Fiber Artist Marti Brown to do Demonstration at Kentucky Artisan Center

Marti Brown's Stitched Handbags
Marti Brown’s Stitched Handbags

On Saturday, Dec. 7, Marti Brown, of Shelbyville, will demonstrate her stitched handbags and totes from 10:30 a.m. to 3:30 p.m. at the Kentucky Artisan Center at Berea.

Brown earned her Bachelor of Arts degree from the Cincinnati Art Academy and her Master of Arts degree in art education from the University of Cincinnati. She moved to Kentucky to teach in Bardstown, then settled into marriage and raising her three children. When her husband went into the ministry, Brown began teaching again at a Christian school.

Brown is currently the children’s minister at Shelbyville’s Living Waters Church and also works as the children’s minister of an urban church for children. She looks at her creative work in fiber in a similar way that she does her ministry.

“I feel like I am trying to help children pick up the pieces of their lives and put them back together again into something good and whole,” she said. “It is pretty much what I am doing with my fabrics. I am picking up beautiful scraps of material – like the scraps of life – and I am putting them back together to create something that is beautiful and functional.”

Brown searches for unusual fabrics of high quality and is always looking for color, pattern and texture in the fabrics. She has no pre-conceived ideas when buying fabrics – but when the right ones are on hand and come together visually, she begins stitching. While she has general types and styles of bags, there are no two alike.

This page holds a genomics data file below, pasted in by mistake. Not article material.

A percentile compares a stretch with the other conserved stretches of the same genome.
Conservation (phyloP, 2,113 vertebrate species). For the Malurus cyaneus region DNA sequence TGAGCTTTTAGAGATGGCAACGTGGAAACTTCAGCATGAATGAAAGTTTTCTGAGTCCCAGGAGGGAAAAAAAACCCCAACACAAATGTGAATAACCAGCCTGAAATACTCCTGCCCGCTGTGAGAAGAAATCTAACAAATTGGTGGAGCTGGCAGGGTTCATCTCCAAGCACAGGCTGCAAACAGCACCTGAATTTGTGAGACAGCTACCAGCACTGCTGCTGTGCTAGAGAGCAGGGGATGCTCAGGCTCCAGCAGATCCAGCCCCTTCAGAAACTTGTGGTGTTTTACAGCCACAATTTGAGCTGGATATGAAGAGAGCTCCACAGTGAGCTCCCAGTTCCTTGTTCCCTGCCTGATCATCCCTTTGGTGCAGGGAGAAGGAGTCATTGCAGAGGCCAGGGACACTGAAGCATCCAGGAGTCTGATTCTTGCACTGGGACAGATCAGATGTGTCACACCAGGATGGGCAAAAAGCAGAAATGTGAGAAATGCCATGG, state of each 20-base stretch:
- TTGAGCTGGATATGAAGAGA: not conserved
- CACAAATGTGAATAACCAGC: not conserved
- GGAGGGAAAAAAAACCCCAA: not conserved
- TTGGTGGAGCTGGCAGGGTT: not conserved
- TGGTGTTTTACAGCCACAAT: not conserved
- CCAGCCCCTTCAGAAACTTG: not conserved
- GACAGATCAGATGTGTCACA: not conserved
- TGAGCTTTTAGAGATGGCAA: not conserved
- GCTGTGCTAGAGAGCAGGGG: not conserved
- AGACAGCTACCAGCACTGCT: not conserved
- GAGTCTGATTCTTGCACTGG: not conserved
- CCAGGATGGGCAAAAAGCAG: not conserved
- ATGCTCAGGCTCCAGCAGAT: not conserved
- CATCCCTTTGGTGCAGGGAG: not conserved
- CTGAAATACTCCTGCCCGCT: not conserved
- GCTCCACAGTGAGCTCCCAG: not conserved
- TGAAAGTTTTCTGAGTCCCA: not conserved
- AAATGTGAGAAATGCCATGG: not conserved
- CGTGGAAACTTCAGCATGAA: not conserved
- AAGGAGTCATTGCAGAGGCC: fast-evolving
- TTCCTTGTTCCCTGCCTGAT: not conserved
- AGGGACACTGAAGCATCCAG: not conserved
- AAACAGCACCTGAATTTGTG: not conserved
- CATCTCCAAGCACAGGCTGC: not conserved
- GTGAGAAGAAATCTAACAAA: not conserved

“That’s the fun in making these, because with no set design, each piece becomes something new. Brown explains, “A lot of the time the design of the purse gets dictated by the fabrics themselves.”

While the fabrics often direct her, Brown rarely creates a design without a bit of tweaking. Her bags are made of high-end quality fabrics, and all the seams that are weight-bearing have been stitched twice for durability. The grommet bags with knotted handles are great for toting lots of “stuff,” and the weight of the bag pulls against the knot, causing it to become tighter and stronger.

Brown’s work is regularly available at the Kentucky Artisan Center at Berea, located at 200 Artisan Way, just off Interstate 75 at Berea, Exit 77. The center’s exhibits, shopping and travel information areas are open daily from 9 a.m. to 6 p.m., and the cafe is open from 9:30 a.m. to 3:30 p.m. Admission is free.

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